U o o c = v p o c t o c w k θ , U s o c = v p o c t s c t k ( 1 θ ) , U b o c = v p o c t o c t k ( 1 θ ) .
Given that the transaction cost of the offline channel is greater than that of the online channel, i.e., t s > t o , the pure offline channel is dominated by the BOPS option. Consumers will either buy from the online channel directly or choose BOPS. A consumer will buy online and wait for the delivery only if U o o c U b o c and U o o c 0 ; a consumer will buy online and pick up in a store only if U b o c U o o c and U b o c 0 ; otherwise he/she will not make a purchase if U o o c < 0 and U b o c < 0 . By solving U o o c = U b o c , we can obtain the preference location of the indifferent consumer with environmental awareness θ o c . Consumers with θ < θ o c prefer to purchase online directly, and consumers with θ θ o c prefer the BOPS option. The consumer utility under the omnichannel scenario is shown in Figure 2.
The product demands of pure online channel and BOPS option are shown as follows (Equations (7) and (8)):
D o o c = 0 θ o c p o c + t o + c w + k θ 1 d v d θ ,
D b o c = θ o c 1 p o c + t o + c t + k ( 1 θ ) 1 d v d θ .
Since the BOPS option incurs additional operating cost, the retailer’s profit function is changed to (Equation (9)):
π o c = p o c ( D o o c + D b o c ) g D b o c .
The environmental impact of packaging materials from online channel is (Equation (10))
E o c = e D o o c .
Proposition 2.
Under the omnichannel scenario, the equilibrium product price, total product demand, expected profit, and environmental impact are as follows:
p o c = 2 k ( 2 c t c w 2 t o + g ) k 2 ( 2 g c t + c w ) ( c t c w ) 8 k , D o c = D o o c + D b o c = 2 k ( 2 c t c w 2 t o g ) k 2 + ( 2 g + c t c w ) ( c t c w ) 8 k , π o c = ( k + c w c t ) ( 3 c t + k + 4 p o c + c w + 4 t o 4 ) g 8 k    + p o c [ ( c t c w ) 2 k 2 + 2 k ( 2 2 p o c 2 c t c w 2 t o ) ] 4 k , E o c = e ( k + c t c w ) ( 4 4 p o c c t 3 c w 4 t o k ) 8 k .
It is intuitive that the retailer will raise the product price as the operating cost increases. However, a higher price will lead to a lower demand because consumers with relatively low valuation of the product are probably unwilling to make a purchase. When faced with a low enough operating cost of the BOPS strategy, the retailer may obtain a high profit and vice versa.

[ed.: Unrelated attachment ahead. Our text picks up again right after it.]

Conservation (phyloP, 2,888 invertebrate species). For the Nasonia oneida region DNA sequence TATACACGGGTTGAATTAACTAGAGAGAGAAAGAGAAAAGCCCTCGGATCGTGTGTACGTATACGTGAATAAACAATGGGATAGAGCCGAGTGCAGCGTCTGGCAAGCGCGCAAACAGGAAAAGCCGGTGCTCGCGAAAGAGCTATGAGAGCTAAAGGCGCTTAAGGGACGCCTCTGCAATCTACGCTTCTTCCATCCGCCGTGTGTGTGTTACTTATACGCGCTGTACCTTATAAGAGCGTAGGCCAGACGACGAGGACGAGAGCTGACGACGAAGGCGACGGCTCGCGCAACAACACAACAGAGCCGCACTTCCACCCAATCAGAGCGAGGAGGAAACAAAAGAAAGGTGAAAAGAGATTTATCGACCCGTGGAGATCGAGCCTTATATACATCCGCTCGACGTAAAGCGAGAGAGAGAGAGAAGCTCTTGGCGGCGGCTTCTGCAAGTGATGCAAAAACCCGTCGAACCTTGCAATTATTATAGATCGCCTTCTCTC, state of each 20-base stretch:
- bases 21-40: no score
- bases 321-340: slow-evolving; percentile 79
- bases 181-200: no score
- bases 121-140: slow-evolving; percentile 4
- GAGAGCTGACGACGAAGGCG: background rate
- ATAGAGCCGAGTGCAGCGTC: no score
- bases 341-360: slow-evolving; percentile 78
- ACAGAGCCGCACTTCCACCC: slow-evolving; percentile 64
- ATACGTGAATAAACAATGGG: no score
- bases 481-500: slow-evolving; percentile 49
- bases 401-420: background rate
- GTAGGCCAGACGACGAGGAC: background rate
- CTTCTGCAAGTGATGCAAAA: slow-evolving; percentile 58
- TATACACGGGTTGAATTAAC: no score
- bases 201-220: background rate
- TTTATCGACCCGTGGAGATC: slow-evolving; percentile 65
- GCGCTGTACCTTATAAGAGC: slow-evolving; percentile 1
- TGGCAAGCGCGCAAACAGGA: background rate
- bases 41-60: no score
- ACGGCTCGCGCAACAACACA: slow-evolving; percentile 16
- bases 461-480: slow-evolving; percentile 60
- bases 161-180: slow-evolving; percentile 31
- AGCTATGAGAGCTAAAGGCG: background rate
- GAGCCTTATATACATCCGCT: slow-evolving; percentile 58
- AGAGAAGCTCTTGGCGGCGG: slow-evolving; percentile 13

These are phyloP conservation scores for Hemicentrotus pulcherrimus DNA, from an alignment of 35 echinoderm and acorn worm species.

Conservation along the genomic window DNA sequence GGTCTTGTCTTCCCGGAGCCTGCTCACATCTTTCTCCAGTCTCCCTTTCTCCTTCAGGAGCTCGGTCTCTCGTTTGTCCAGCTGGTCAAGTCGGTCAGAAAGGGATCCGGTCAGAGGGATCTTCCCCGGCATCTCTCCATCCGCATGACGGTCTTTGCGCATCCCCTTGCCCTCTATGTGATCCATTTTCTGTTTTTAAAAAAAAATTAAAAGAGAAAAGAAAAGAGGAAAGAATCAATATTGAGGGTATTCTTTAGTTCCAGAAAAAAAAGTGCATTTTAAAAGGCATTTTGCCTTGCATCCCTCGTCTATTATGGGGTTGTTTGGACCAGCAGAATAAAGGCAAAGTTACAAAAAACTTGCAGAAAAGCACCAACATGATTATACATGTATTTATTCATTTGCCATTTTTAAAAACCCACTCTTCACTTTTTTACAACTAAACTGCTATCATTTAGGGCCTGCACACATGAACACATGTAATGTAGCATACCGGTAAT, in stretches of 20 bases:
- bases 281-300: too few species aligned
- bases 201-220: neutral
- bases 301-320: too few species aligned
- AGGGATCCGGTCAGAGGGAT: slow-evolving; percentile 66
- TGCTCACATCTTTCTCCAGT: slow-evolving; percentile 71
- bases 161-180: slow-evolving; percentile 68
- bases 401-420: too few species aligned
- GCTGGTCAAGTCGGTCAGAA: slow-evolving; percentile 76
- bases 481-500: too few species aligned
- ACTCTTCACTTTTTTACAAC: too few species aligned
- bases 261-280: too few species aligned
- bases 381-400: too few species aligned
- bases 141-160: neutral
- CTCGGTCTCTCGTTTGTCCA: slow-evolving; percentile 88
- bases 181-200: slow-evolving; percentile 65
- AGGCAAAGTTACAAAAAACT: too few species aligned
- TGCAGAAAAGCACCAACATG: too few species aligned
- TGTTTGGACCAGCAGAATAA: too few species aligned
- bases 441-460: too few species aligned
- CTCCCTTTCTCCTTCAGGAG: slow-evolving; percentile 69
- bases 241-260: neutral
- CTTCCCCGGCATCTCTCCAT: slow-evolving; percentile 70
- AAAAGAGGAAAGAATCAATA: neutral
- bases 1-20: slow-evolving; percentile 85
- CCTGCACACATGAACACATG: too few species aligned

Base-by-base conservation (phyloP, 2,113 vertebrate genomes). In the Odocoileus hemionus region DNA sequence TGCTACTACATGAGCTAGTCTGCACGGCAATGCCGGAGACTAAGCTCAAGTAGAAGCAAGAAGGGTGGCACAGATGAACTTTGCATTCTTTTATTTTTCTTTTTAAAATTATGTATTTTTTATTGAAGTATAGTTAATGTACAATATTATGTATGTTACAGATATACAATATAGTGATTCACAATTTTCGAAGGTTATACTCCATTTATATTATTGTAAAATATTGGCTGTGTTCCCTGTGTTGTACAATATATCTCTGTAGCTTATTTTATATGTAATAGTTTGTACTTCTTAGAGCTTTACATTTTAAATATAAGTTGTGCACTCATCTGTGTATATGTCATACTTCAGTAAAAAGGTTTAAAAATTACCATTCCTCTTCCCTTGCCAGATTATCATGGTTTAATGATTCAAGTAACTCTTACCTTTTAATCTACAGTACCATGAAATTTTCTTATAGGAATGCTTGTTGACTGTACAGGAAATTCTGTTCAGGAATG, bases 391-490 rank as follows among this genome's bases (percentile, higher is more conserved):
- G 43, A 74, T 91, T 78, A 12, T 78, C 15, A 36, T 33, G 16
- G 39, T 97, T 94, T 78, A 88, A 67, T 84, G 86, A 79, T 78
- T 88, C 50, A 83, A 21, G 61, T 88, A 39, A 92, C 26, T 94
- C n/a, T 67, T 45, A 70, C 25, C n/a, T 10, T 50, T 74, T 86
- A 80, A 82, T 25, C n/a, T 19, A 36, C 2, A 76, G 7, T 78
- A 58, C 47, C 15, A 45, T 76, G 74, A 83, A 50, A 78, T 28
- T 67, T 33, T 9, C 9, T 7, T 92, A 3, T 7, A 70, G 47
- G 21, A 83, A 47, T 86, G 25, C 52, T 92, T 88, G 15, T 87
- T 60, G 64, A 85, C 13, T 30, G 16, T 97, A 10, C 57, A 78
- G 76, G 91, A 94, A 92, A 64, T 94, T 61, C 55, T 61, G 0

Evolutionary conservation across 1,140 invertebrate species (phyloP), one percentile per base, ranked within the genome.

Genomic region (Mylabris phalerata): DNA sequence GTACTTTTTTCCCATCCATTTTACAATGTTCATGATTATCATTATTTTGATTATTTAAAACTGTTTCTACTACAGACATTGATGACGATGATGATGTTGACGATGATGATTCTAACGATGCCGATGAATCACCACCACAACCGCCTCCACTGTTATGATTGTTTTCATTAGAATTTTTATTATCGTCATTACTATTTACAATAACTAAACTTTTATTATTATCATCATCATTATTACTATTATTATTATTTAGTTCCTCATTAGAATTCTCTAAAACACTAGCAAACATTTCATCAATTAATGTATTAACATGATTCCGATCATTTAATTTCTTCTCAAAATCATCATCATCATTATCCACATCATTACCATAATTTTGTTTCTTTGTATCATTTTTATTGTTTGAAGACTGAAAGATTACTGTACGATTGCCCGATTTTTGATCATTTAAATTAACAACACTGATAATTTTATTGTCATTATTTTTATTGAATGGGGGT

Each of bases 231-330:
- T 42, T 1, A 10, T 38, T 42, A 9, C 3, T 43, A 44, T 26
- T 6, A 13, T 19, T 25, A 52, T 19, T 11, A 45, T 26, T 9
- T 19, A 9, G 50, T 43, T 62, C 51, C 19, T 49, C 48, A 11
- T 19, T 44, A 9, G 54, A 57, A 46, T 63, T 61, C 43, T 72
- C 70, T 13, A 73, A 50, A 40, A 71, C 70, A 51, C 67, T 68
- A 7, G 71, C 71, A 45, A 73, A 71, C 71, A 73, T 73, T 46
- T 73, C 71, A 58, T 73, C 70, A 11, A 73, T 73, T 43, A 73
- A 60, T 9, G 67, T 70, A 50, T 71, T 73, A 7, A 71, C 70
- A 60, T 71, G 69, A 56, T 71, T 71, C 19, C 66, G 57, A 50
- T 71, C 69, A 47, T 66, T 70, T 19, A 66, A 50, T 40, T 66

4.3. Channel Strategy Choice

In this subsection, we focus on the core issues of this paper: (i) Is the BOPS strategy beneficial to the dual-channel retailer? and (ii) Does the BOPS strategy have less impact on the environment? We first compare the equilibrium prices, product demand, and the retailer’s expected profits under the dual-channel and omnichannel scenarios. Then, we investigate the environmental impact of packaging materials from the online channel as well as social welfare.
Proposition 3.
The optimal price and product demand under the two scenarios have the following relationships:
(i) 
p o c > p d c ;
(ii) 
D o o c < D o d c ;
(iii) 
If 0 < g Δ , we have D o c D d c and D b o c > D s d c ; if Δ < g f ( k , c w , c t , t l , t o ) , we have D o c < D d c and D b o c D s d c ; and if f ( k , c w , c t , t l , t o ) < g < Δ ¯ , we have D o c < D d c and D b o c < D s d c , where Δ = ( t s t o ) ( k c t + c w ( t s t o ) / 2 ) k c t + c w and Δ ¯ = 2 k ( 2 c t c w 2 t o ) k 2 + ( c t c w ) 2 2 ( k c t + c w ) .
Proposition 3(i) indicates that the optimal price will increase after adopting the BOPS strategy. This can be explained from two aspects. First, consumers buying in stores can choose BOPS option for the lower online transaction cost; the retailer can cannibalize this utility by raising the retail price. Second, it is more intuitive that the retailer will increase the price to compensate for the operating cost of BOPS option.
Proposition 3(ii) shows that the demand from the pure online channel will decrease. On the one hand, some consumers with relatively high environmental awareness will move to the BOPS option; on the other hand, some consumers with relatively low valuation for the product will not make a purchase for an increase in price.